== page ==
Weather more typical of June perhaps even July struck MRG the lethal blow. It was perhaps the most anomalous stretch of temperatures I have seen in the last 20 years or so. Anyway temperatures are back on the downward trend and we are about to enter a stretch of dare I say, winter-like temperatures. It will start Monday with temperatures hovering near the freezing mark and then dropping to near 5 across the interior Vermont high country Monday night. Temperatures will climb back into the 40's during the middle to later part of the week but snow is possible over the weekend from what could evolve into a significant late season winter storm.

With the season ended, we won't spend too much time sorting through the drama. I will do a season wrap-up in the coming days and then call it a year.

Sunday, March 18, 2012

Amazing stretch of March warmth to gain even greater stature this week

Temperatures for the last week have averaged 12-15 degrees above normal, reaching the 60's twice and the 50's on 3 other occasions. Statistically, that is pretty remarkable but it will be surpassed in the coming days by another incredible stretch of warmth. I always think it is kind of silly to describe events as "record breaking" since there is a big distinction between "recorded history" which stretches back about 100-150 years and actual history which stretches back billions of years. More accurately, we can describe the coming days as weather more typical of early June, nearly 3 months from now. Temperatures will reach the 70's in low lying areas on three successive days beginning Tuesday. These types of temperatures will not only end the ski season prematurely but it will likely initiate the 2012 growing season a good month before last year.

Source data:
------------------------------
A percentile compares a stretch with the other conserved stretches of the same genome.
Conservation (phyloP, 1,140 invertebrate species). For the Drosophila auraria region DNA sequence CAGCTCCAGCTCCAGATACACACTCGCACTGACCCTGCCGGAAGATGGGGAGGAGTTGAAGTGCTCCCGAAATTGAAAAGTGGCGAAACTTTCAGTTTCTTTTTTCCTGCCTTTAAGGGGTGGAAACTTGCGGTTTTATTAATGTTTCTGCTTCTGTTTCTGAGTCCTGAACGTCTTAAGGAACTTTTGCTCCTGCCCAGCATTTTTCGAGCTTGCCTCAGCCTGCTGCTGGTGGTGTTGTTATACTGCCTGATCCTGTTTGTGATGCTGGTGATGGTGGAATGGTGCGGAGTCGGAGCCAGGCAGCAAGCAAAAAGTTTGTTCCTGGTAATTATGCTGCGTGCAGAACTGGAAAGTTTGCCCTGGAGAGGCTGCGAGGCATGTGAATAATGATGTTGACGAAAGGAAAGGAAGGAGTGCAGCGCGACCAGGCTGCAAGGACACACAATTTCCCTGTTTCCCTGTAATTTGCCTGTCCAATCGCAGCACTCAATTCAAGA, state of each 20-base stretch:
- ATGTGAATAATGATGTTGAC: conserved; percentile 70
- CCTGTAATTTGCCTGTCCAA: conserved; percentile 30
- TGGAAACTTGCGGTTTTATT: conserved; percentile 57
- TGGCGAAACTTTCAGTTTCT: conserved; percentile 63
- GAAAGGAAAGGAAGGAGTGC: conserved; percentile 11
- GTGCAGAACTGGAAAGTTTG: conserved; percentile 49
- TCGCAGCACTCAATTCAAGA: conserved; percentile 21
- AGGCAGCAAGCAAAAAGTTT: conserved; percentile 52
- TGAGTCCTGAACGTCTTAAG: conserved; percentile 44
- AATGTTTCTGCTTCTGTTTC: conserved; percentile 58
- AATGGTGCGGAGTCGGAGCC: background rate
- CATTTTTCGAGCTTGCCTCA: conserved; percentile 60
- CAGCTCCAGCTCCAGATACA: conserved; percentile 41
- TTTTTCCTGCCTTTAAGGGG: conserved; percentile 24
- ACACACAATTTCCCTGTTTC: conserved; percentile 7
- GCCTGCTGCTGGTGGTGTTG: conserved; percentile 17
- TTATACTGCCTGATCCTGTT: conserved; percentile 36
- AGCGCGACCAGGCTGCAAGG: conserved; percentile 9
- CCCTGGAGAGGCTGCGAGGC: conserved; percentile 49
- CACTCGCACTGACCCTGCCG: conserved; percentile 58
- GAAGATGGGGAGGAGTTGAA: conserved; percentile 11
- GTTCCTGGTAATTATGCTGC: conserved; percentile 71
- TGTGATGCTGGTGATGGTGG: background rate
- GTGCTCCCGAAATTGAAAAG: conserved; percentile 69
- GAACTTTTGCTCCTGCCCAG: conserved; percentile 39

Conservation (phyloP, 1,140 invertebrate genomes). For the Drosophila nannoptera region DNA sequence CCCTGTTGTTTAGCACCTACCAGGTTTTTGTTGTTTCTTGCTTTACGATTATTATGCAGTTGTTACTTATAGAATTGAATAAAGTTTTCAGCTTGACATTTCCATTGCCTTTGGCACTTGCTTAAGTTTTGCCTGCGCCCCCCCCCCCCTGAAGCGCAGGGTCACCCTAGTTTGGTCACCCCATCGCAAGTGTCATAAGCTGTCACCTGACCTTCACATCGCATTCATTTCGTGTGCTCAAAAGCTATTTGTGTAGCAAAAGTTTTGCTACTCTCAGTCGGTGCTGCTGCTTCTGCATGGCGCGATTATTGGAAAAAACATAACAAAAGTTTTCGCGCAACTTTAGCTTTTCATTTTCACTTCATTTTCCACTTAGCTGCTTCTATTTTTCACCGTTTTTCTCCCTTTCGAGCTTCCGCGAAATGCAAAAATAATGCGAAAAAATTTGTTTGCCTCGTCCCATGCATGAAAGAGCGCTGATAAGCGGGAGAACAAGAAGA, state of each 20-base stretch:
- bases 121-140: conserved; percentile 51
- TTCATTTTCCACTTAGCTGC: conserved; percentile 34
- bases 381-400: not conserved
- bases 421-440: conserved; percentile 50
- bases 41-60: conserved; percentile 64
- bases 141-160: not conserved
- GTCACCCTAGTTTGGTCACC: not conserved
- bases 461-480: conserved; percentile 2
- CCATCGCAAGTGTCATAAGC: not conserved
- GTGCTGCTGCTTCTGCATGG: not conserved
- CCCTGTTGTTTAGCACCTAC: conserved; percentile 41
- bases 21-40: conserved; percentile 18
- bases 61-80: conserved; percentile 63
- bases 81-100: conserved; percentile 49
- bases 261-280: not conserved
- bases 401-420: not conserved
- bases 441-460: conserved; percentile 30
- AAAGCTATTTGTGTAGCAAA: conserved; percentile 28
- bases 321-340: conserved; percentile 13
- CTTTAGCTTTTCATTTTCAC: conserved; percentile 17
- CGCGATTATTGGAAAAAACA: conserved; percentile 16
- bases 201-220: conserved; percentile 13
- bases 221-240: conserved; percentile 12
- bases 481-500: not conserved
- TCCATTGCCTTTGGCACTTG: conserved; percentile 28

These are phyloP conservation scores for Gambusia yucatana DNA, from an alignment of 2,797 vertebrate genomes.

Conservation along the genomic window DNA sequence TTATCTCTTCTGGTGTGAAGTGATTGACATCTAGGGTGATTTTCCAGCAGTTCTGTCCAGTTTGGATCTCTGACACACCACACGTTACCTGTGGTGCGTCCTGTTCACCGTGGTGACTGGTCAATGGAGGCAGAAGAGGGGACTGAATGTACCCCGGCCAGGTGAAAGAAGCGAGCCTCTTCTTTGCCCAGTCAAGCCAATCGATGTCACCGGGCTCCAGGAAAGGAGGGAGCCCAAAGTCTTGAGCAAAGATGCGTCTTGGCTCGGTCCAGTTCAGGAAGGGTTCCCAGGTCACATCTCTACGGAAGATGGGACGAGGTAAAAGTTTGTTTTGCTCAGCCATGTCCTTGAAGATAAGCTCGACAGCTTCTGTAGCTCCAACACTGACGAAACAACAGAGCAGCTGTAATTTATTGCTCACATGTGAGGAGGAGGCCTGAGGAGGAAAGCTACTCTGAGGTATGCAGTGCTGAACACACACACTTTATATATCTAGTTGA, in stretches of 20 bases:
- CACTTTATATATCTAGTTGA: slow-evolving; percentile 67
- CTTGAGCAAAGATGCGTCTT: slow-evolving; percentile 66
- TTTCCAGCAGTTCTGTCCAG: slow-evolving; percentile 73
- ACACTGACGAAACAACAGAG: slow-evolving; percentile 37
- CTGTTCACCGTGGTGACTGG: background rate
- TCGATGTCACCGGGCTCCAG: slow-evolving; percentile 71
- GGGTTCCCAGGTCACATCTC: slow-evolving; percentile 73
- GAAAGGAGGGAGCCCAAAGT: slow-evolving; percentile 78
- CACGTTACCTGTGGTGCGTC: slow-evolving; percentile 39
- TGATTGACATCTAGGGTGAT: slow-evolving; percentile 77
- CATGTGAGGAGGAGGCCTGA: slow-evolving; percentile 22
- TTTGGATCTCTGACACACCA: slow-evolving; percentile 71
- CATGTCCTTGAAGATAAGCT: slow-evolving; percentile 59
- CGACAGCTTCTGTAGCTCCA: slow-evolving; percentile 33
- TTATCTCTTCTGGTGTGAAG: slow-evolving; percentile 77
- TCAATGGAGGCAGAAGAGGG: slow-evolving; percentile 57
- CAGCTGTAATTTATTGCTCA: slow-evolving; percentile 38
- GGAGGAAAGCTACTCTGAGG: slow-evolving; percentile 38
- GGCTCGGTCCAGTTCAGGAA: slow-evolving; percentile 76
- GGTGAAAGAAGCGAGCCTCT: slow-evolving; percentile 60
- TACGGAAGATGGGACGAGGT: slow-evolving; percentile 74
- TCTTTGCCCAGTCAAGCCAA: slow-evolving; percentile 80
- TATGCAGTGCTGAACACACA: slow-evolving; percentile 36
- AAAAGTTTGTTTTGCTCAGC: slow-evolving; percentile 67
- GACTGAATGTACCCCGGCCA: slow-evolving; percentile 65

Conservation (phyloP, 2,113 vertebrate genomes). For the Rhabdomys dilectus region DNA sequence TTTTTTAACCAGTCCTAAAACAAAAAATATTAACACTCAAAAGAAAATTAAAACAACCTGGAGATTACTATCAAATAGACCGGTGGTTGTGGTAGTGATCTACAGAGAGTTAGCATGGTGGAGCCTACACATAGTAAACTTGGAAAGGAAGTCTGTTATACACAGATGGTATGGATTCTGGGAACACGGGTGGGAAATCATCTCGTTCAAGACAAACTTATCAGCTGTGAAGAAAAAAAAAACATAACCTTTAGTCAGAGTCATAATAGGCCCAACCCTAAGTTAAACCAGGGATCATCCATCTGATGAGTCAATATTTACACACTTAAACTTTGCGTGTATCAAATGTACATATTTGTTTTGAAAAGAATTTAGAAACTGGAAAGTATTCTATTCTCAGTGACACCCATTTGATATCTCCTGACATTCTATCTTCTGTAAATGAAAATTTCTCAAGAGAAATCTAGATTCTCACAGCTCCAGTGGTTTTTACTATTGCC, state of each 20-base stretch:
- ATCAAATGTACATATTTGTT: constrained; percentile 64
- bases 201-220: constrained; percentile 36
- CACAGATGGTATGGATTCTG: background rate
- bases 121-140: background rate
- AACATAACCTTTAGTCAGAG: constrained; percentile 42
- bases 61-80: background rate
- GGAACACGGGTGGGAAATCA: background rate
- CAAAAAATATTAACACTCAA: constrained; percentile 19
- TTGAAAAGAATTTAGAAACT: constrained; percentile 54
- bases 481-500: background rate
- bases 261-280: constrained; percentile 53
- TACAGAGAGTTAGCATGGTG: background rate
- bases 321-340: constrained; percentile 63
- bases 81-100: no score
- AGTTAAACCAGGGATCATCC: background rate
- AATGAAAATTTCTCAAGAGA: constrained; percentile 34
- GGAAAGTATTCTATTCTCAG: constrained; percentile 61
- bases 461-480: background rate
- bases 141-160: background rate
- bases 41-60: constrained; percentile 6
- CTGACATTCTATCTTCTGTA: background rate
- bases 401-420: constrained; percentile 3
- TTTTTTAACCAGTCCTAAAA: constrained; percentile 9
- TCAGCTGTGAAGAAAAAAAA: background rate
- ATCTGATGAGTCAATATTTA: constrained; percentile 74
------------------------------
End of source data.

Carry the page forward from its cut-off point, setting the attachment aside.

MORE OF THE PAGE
March is most certainly an "anything goes" type of period in the calendar. Many times, March is the highlight of the ski season with winter storms providing big time powder and average bases often times peaking in the middle to later part of the month. In 1998 we had a few big dumps in late February and early March. Toward the end of the month we had a similar push of warmth which brought temperatures to 75 on successive days and I remember skiing "chute" in shorts. Unfortunately, the warmth has already done a number on the limited snow in Vermont but shorts is nonetheless the advised attire.